Study: Migration boosts Australian economy, eases skills shortage

22 August 2008


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According to a press release by Australian Immigration Minister Chris Evans, a recent report by Access Economics shows that new immigrants in Australia contribute hundreds of millions of Australian dollars to the nation's budget and economy every year.

Evans stated in a speech before the Australian Mines and Metals Association that the overall fiscal benefit of immigration is "substantially positive" and it continues to grow over time.

The economic analyst's report entitled Migrant Fiscal Impact Model: 2008 Update looked at the costs that immigrants impose on health, education, welfare, employment services, and settlement services, compared to the fiscal benefits from taxation and visa charges.

For the 2006-07 fiscal immigration year, Access Economics estimated that that years immigrants would contribrute a total benefit of AUD $536 million in the first year, then another AUD $856 million in the second year. This would grow steadily over time and reach AUD $1.5 billion by year 20.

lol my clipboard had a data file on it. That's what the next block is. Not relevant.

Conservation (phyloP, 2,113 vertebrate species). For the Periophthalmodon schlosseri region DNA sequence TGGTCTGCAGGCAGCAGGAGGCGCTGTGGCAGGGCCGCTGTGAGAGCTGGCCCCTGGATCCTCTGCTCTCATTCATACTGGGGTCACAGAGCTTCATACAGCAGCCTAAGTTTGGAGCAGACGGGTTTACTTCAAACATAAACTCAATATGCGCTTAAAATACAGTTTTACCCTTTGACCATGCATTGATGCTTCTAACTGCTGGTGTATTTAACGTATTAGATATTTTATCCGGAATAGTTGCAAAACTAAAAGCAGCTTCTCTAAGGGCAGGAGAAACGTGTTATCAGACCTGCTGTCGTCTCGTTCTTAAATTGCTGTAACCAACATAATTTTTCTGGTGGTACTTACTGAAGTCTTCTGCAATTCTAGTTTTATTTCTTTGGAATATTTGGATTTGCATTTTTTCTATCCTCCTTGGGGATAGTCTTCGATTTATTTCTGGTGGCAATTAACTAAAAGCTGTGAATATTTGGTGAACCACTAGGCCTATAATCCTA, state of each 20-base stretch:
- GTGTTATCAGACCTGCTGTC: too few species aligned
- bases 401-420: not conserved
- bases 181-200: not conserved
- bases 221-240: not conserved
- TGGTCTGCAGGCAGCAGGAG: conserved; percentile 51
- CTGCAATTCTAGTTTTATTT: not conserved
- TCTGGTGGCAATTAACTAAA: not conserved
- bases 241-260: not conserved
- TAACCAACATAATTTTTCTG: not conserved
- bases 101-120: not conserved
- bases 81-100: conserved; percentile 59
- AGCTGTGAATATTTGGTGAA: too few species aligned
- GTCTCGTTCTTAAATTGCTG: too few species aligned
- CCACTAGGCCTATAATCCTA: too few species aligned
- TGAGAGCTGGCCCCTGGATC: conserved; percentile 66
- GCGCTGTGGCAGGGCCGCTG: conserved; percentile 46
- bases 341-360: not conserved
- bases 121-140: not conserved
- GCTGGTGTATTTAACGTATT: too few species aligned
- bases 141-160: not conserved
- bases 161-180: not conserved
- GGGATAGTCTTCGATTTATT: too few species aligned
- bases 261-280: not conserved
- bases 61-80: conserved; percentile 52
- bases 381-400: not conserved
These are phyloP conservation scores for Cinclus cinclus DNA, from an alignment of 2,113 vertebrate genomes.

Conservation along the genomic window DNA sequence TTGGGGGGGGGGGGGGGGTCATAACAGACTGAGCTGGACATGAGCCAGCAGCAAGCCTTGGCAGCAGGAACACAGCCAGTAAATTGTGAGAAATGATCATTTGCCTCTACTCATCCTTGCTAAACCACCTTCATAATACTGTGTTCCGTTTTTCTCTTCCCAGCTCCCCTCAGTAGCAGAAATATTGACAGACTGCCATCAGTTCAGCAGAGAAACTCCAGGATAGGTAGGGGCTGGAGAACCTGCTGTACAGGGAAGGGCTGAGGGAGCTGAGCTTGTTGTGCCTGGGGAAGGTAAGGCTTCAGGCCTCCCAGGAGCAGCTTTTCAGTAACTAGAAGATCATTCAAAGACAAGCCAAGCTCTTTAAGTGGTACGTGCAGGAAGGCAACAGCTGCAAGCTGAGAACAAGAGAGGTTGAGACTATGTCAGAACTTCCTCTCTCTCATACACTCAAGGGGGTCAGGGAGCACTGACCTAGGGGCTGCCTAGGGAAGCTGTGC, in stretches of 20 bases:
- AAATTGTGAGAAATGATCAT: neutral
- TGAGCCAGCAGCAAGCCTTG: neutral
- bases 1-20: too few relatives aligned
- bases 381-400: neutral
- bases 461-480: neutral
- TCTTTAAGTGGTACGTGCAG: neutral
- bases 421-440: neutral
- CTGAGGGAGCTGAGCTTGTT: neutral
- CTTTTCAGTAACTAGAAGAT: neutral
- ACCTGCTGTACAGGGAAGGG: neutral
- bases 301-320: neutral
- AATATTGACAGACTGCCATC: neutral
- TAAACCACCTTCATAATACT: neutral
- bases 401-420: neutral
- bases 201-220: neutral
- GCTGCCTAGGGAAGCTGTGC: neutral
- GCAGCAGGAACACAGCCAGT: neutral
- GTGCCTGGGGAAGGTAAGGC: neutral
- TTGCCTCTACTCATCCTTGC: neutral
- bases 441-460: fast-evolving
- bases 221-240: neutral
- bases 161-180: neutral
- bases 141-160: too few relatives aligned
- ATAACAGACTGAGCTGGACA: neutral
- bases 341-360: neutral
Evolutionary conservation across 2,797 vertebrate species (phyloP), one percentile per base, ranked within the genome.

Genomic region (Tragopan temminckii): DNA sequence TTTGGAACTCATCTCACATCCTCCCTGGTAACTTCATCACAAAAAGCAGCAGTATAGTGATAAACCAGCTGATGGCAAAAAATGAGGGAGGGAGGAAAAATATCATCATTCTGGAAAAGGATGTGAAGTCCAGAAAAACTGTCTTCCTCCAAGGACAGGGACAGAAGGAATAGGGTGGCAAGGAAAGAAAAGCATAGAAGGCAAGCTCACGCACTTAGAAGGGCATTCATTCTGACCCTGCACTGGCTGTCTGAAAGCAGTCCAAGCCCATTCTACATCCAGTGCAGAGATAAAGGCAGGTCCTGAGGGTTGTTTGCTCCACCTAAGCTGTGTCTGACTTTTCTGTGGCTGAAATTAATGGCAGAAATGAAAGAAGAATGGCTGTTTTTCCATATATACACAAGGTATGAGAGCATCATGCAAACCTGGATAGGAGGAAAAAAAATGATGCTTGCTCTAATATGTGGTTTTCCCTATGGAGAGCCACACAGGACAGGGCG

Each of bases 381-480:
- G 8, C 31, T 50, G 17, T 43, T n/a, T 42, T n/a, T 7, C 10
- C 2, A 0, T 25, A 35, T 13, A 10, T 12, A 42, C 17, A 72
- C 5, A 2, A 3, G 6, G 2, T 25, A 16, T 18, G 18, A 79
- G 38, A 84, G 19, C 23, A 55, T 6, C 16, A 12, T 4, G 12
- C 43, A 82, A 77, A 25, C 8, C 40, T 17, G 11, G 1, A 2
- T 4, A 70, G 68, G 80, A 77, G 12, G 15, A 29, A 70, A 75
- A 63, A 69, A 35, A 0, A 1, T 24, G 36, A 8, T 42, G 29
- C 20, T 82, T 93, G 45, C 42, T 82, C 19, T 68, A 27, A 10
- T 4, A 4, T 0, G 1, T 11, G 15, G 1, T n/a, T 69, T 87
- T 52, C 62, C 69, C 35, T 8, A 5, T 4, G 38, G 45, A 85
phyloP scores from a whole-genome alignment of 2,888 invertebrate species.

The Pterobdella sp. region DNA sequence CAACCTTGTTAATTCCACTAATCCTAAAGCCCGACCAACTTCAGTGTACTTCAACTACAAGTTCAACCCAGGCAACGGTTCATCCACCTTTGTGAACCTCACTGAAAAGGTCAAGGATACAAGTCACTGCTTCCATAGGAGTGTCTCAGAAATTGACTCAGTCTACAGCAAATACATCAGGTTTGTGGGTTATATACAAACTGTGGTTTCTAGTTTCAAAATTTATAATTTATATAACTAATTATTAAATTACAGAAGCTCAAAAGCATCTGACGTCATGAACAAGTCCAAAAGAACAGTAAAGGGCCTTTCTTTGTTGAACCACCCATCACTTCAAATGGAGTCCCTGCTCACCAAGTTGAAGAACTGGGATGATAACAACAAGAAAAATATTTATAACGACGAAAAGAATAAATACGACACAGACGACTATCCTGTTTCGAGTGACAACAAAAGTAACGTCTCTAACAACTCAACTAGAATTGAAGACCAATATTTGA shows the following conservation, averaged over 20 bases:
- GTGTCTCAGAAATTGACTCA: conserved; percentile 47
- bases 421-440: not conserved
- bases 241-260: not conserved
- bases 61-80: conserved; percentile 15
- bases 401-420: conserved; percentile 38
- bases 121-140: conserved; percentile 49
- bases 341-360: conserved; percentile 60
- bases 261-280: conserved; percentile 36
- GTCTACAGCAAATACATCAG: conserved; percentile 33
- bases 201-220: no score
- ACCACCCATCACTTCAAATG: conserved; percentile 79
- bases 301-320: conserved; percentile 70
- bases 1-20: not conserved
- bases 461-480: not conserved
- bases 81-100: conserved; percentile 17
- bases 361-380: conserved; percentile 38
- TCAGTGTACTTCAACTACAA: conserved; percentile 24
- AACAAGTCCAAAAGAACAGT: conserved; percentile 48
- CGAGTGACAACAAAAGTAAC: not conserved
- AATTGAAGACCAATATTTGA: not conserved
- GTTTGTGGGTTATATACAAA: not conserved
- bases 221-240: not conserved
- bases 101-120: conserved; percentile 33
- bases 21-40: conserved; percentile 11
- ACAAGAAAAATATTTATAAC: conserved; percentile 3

"Applying the same modelling to the 2007-08 migration program, the net fiscal benefit is $610 million in year one, $965 million in year two then growing to $1.5 billion by year 20," Evans noted.

"The forecast for the 2008-09 migration program is for an $829 million benefit in the first year, $1.16 billion in the second year, then $1.8 billion by year 20," he added.

Evans said the Access Economics report dispelled the myth that immigrants impose a huge cost on the taxpayer.

"The positive fiscal impact is particularly pronounced for skilled migrants, which reflects their high rate of labour market participation and higher incomes which in turn leads to a high level of direct tax receipts," Evans said.

Australia's General Skilled Migration program allows individuals to immigrate to Australia if they possess skills and past experience in a large list of occupations.

Evans also said that skilled migrants help Australian employers fill "critical labor gaps" at a time when many employers are struggling to fill positions.

"The bottom line is that our migration program is vital to keep the economy growing as well as helping Australian businesses overcome skills and labor shortages," he added. "Australia is facing a demographic shift that will see more people retire than join the workforce so the permanent skilled migration program provides a stable, effective and targeted source of skilled workers."